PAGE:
Rory Deveaux is a teenager from Louisiana whose parents take a university fellowship in England, giving her the opportunity to spend a year at a boarding school in London. Things are going well until Rory chokes on a sausage and the near-death experience allows her to see ghosts. At the same time, a series of murders take place in Whitechapel, mirroring those of Jack the Ripper from 1888. Rory's gift, and those of some kindred spirit-seers, may lead to the murderer.

The story reminds me a lot of "13 Little Blue Envelopes," another Johnson book in which an American teenager just about to start her senior year goes to England and develops a crush on the first British boy she meets. Factoids about England and Jack the Ripper are doled out as Rory starts her school year. They would probably be more exciting to someone who doesn't already know a lot about living there (I know, you feel so bad for me...), but as it is, I found those parts a little forced. After the sausage incident, the whole thing gets a little Scooby-Doo, complete with rag-tag detective agency. So the story is a little cheesy, but still a thrilling mystery with a big cliff-hanger at the end that makes me want the next book SO BAD. A- for the target reader

"The Snow Child" by Eowyn Ivey

This book was a recommendation by someone on the Nerdfighter Ning group "Nerdfighters Who Like Talking About Books."

Mabel and Jack left their home in New England to be homesteaders in Alaska. After 10 years of hard work, they are barely getting by. Mabel wonders what she has done with her life, leaving the academic society she grew up in to be a farmer's wife, and suggesting the move to Alaska. She and Jack have settled into a dull routine, and the never-resolved emotional pain of a still-birth still hurts. Feeling empty, she even attempts suicide.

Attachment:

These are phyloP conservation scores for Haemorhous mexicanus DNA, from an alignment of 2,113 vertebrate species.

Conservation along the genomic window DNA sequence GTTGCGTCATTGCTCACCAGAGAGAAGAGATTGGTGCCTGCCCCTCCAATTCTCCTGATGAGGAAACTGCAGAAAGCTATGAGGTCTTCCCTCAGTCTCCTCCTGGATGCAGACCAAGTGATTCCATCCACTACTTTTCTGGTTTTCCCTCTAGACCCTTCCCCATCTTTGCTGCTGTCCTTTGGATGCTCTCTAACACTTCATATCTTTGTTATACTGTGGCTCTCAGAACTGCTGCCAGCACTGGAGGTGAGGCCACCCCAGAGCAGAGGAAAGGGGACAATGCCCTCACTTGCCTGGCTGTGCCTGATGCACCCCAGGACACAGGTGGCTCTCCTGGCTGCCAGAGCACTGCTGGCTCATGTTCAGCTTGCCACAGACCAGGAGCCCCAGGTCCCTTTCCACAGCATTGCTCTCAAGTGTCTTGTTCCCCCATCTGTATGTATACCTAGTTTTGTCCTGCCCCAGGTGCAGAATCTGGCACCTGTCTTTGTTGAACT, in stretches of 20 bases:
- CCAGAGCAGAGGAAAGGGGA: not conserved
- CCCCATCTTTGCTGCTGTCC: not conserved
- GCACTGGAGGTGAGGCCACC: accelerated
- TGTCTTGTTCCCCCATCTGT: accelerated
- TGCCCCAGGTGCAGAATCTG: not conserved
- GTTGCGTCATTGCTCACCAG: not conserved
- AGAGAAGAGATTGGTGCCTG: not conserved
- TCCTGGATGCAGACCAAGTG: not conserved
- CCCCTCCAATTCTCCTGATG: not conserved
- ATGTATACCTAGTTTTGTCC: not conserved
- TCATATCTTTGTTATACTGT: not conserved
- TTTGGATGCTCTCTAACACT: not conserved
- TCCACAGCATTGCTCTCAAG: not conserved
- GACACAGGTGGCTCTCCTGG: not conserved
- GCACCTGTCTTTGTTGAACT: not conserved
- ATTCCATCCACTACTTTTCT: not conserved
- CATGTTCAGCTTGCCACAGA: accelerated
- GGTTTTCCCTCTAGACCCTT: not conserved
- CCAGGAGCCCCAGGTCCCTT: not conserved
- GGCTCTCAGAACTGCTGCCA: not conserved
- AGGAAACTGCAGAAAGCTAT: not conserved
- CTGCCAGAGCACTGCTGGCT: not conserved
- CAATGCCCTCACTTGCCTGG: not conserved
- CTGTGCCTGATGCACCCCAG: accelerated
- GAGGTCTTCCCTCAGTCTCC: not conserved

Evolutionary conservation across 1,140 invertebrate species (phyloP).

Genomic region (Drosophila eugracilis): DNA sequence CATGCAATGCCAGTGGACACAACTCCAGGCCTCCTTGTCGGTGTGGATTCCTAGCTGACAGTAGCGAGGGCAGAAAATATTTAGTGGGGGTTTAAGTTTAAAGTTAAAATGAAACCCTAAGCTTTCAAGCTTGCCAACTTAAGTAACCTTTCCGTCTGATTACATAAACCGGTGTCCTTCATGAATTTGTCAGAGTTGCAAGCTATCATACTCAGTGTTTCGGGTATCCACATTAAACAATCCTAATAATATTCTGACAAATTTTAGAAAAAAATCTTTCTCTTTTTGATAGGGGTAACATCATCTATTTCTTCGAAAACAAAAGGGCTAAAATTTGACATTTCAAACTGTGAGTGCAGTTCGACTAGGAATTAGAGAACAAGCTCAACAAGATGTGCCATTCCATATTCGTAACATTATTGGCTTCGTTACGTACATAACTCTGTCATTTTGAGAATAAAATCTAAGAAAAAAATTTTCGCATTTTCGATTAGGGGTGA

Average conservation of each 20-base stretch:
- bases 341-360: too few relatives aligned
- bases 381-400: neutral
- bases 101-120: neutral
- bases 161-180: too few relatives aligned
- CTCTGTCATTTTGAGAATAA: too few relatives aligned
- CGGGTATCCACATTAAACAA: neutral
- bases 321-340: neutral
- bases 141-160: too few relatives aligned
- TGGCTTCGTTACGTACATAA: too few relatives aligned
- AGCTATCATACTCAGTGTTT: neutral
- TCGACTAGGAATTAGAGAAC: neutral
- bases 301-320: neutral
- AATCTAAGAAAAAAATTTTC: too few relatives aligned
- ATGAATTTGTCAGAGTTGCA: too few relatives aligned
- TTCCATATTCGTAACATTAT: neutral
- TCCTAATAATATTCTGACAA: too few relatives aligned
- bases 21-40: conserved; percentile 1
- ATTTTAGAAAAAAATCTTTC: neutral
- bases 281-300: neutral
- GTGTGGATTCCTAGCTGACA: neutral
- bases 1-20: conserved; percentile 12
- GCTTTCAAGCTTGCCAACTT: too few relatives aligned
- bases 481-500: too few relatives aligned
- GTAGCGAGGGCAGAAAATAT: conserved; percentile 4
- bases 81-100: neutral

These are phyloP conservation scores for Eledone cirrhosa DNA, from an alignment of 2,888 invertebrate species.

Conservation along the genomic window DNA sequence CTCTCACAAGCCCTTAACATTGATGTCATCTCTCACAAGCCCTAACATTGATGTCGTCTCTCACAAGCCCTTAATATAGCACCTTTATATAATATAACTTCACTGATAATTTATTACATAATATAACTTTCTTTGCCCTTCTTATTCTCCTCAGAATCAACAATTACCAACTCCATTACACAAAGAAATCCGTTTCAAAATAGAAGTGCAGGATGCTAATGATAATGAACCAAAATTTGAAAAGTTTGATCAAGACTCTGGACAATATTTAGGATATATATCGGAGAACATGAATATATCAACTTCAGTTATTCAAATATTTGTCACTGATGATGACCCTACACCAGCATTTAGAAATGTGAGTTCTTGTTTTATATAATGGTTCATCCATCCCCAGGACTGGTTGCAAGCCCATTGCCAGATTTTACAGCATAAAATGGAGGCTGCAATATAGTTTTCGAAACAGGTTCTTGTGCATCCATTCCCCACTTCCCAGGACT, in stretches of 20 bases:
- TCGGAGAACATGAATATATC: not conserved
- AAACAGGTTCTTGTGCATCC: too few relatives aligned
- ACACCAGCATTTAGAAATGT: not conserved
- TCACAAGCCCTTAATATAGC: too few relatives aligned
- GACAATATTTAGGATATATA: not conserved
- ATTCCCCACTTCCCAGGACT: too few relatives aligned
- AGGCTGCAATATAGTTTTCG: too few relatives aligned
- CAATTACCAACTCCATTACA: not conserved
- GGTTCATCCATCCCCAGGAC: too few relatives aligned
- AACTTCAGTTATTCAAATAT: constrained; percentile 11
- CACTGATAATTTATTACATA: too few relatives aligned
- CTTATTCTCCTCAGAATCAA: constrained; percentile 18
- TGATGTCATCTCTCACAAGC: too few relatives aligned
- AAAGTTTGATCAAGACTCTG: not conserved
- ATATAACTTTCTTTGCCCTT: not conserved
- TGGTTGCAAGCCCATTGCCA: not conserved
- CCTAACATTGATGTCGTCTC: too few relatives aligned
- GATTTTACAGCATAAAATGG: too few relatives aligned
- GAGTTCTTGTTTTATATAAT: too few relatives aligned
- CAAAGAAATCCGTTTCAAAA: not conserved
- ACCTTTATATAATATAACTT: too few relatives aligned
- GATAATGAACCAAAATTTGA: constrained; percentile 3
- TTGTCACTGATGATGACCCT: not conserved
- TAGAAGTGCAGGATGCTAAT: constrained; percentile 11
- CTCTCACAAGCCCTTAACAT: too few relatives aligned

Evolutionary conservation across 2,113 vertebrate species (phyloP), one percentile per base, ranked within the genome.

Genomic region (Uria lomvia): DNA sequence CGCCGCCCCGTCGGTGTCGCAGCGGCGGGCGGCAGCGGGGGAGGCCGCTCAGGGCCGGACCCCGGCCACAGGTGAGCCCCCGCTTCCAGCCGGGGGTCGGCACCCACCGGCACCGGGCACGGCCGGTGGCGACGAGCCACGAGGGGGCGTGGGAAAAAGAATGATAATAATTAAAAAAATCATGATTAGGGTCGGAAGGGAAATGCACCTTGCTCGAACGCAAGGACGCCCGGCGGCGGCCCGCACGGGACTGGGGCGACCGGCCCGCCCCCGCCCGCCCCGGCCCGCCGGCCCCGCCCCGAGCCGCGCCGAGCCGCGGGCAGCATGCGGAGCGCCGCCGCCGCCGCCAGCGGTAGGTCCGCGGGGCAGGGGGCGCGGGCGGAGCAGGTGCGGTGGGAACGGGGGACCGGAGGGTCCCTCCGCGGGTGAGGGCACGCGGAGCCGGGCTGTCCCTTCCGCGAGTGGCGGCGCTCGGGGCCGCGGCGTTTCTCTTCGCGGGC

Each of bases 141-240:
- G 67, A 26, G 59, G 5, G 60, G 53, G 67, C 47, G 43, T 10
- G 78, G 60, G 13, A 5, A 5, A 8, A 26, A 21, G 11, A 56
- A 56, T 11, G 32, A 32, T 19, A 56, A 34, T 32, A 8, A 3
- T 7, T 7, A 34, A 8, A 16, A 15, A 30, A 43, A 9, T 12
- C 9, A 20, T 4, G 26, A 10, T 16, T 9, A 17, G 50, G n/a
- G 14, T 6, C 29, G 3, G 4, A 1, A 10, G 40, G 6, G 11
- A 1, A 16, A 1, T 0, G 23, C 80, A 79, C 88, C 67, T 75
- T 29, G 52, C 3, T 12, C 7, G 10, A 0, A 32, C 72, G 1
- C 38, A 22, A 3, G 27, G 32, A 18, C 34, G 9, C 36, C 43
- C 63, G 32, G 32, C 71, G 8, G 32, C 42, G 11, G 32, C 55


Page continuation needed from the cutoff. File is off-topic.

Then one day, a surprise snowstorm inspires the couple to make a little snow-girl, and soon a pale, skittish child appears to Jack and Mabel from the woods near their house. With much coaxing, she starts to develop a relationship with them, almost becoming the child they never had. However, when the spring comes, the child disappears, leaving them to tend to their farm without her. The girl reminds Mabel of a story her father once told. In it, a snow-child comes to a childless elderly couple, like Jack and Mabel, and she stays with them each winter and leaves in the spring. Mabel's sister says that the story ends in different ways, depending on which legend you hear, but always with the snow-child melting at the end.

The beginning of this story was really good, as magical as the legend it was based on, but I felt that it went on a bit too long. When I got to the middle of the book, I thought it should end a certain way, but there was still more book. The bits of magic started to fall away, and the story just became another sad story. It was definitely not the book to read right after a certain episode of Season 3 of Downton Abbey. I am impressed with the author's commitment to stick to the "fairy-tale" ending of the story-within-a-story, but I was left wanting for those magical elements that drew me into the beginning of the book. B-